NHS Blood and Transplant is taking its ‘Missing Type’ campaign global, as it looks to build on the success of what its assistant director of marketing Jon Latham claims is the organisation’s “most successful campaign ever”.
The new activity is rolling out globally today (16 August), with New Zealand and Australia the first to go live followed by countries in Asia including Singapore and Japan, the UK and Europe, and then the US, Canada and Brazil. In total 25 blood services in 21 countries will take part, covering one billion people.
Activity in each region is based around the same challenge – a decline in the number of people becoming donors and giving blood for the first time. Over the past 10 years, this has dropped by 27.6% among the services taking part in the campaign owing to factors including “apprehension” over giving blood, competition for consumers’ time and increased international travel.
In the UK, new blood donors were down by 24% last year compared to 2005. And despite the fact that last year’s Missing Type campaign saw 30,000 register as blood donors in the UK, this is not enough to offset the 200,000 plus donors who stop giving blood every year.
The NHS is aiming for between 20,000 and 25,000 new donors this year but is adopting a different strategy in order to repeat its success. This year’s campaign, created by Engine, includes a TV spot set to air tonight that aims to directly drive footfall to blood drives.
There is also an international film thanking donors filmed with patients from 23 countries. Despite the cost of advertising on TV, Latham says its last TV spot (for its ‘Bleed for England’ campaign) actually had the lowest cost per registration of any recent campaign.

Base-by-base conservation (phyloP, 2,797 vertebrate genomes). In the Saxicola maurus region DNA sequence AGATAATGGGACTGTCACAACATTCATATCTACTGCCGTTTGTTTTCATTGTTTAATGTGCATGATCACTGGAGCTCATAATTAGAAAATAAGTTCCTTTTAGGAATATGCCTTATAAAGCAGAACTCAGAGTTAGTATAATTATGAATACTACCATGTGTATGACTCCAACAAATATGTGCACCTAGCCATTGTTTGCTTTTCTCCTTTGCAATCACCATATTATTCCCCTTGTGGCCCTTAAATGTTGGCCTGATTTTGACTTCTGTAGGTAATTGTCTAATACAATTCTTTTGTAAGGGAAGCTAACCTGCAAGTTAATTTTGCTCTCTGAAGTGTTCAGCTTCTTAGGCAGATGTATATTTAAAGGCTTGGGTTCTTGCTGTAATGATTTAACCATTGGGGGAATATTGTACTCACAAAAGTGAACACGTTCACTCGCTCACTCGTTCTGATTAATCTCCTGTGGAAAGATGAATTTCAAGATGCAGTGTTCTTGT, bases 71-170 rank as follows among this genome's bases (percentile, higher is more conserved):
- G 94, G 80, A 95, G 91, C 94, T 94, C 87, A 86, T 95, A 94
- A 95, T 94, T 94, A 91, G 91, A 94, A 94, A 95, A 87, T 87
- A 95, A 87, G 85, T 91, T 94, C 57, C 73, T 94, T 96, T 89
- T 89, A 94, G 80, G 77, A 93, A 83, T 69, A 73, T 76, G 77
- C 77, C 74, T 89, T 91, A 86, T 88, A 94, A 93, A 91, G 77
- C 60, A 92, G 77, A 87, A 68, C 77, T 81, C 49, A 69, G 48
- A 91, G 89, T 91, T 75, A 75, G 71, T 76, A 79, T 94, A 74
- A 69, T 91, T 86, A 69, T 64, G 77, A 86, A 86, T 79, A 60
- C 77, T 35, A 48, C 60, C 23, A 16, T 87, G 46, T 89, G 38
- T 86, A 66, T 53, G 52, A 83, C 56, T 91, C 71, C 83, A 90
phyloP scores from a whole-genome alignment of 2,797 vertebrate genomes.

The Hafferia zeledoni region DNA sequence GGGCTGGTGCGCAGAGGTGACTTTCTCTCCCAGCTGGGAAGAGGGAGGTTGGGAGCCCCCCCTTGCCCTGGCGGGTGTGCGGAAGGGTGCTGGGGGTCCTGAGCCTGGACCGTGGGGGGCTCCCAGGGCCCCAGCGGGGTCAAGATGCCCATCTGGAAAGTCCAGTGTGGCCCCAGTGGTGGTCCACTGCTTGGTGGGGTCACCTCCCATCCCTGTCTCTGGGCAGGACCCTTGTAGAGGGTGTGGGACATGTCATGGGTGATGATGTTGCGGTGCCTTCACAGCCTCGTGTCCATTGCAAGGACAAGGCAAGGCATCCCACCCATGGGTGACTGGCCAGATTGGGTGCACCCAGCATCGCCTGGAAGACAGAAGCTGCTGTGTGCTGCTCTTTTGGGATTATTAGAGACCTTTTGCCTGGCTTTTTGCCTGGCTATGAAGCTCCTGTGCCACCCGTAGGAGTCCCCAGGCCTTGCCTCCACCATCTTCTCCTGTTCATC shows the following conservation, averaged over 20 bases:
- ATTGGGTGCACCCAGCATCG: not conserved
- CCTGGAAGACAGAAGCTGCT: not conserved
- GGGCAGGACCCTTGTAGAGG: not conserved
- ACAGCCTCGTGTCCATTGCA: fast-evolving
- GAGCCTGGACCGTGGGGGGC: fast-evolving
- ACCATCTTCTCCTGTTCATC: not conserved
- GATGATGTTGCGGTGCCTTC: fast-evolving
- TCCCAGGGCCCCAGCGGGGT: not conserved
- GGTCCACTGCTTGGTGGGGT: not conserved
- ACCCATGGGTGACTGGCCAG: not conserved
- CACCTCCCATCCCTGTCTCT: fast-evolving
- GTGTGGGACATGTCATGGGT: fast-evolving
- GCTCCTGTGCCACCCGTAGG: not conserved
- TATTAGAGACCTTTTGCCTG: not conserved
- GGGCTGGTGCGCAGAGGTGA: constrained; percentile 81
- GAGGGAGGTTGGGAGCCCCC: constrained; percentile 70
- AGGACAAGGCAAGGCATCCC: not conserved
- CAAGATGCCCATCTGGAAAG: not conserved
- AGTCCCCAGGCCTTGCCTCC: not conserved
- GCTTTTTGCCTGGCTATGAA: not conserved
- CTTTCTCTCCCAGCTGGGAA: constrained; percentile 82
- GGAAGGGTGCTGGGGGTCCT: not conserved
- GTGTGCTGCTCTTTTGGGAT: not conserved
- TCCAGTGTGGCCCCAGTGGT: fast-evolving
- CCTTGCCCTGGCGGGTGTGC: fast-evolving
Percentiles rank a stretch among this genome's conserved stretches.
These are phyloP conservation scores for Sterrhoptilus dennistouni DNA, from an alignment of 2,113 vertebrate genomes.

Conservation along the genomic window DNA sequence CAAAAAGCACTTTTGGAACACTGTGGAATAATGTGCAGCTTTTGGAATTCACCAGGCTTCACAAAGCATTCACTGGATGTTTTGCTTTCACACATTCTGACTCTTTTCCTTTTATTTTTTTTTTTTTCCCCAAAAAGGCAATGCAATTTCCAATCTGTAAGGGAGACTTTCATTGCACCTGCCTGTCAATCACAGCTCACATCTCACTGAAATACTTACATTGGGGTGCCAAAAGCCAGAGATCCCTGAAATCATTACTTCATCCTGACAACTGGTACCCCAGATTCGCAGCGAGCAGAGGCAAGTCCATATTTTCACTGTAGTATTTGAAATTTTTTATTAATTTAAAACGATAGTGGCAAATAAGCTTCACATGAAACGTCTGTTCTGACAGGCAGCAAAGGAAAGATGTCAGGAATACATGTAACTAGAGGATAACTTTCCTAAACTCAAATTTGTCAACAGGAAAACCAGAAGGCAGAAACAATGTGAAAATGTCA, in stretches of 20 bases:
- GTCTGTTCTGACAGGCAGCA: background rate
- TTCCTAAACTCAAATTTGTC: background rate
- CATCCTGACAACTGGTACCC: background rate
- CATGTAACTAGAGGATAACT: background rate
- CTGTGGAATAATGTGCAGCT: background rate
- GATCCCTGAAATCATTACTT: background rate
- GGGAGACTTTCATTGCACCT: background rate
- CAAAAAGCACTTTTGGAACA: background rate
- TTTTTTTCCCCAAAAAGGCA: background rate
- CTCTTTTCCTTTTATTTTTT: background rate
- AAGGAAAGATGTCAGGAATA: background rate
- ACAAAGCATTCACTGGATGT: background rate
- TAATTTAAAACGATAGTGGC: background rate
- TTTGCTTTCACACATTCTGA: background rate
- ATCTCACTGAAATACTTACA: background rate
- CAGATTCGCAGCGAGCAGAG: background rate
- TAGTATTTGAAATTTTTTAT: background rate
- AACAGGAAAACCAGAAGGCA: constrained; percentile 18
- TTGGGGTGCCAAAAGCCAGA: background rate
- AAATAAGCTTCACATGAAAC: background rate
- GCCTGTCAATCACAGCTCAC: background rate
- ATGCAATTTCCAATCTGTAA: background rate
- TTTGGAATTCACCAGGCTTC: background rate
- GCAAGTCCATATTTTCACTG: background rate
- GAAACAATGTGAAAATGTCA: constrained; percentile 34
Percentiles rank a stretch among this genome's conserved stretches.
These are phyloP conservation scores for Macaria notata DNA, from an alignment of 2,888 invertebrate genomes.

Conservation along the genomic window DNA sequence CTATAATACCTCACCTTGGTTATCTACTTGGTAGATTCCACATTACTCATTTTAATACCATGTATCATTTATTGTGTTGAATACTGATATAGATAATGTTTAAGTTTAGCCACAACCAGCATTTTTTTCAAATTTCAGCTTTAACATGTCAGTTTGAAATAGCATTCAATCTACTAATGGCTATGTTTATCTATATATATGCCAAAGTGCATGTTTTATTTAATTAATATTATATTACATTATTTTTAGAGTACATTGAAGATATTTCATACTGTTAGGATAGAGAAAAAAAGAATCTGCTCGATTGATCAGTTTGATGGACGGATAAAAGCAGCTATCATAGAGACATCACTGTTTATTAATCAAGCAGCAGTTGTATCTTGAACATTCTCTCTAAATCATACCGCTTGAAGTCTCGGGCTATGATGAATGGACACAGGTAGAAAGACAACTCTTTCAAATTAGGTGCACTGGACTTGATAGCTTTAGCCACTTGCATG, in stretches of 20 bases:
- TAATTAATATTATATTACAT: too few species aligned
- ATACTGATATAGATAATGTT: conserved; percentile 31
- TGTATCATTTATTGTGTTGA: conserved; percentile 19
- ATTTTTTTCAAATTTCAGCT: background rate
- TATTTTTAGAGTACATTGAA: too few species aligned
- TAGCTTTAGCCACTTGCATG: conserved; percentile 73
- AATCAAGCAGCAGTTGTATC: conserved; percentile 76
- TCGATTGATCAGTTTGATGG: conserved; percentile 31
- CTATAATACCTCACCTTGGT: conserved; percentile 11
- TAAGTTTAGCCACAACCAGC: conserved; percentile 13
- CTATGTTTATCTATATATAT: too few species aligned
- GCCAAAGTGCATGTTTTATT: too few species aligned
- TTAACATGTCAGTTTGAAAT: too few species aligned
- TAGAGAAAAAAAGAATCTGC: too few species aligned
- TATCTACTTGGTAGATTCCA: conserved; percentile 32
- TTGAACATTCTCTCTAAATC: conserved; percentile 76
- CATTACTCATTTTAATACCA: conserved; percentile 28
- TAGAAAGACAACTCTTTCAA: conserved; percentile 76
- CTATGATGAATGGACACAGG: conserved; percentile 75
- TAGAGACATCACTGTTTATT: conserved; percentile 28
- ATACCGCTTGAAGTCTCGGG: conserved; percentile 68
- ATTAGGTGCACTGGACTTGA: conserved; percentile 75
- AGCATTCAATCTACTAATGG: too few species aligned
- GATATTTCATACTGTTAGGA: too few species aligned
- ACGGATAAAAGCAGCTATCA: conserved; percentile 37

“[Missing Type] hit a nerve with audiences last year but we can’t just run the same campaign again, the results would not be as good.”
Jon Latham, assistant director for donor services and marketing, NHS Blood and Transplant
“This time we want to amplify the message. TV can drive people to donor session if we book the right slots. The advantage is it amplifies what we are already doing and the success of last year. This is a direct response TV approach that aims to drive footfall,” he said.
Nevertheless, the creative idea remains the same. Landmarks from around the world, including Abbey Road in the UK, Route 66 in the US and lifeguards on Bondi Beach in Australia, will remove the letters A, O and B from their names.
Brand partners – including Odeon, Paddy Power and Samsung – will also take the letters out of their names and promote the campaign among colleagues, while Microsoft is running a TV campaign this evening to support the campaign. The Royal Mail is also issuing a special postmark to support the campaign.
“We want people to imagine life without A, B and O. [Its success] is down to its simplicity. It is so easy to for anyone to take part and the message itself educates people about blood donation; it gets right to the core of what we are trying to achieve,” added Latham.
“If last year was about creating awareness, now it is about keeping blood donation on people’s agenda.”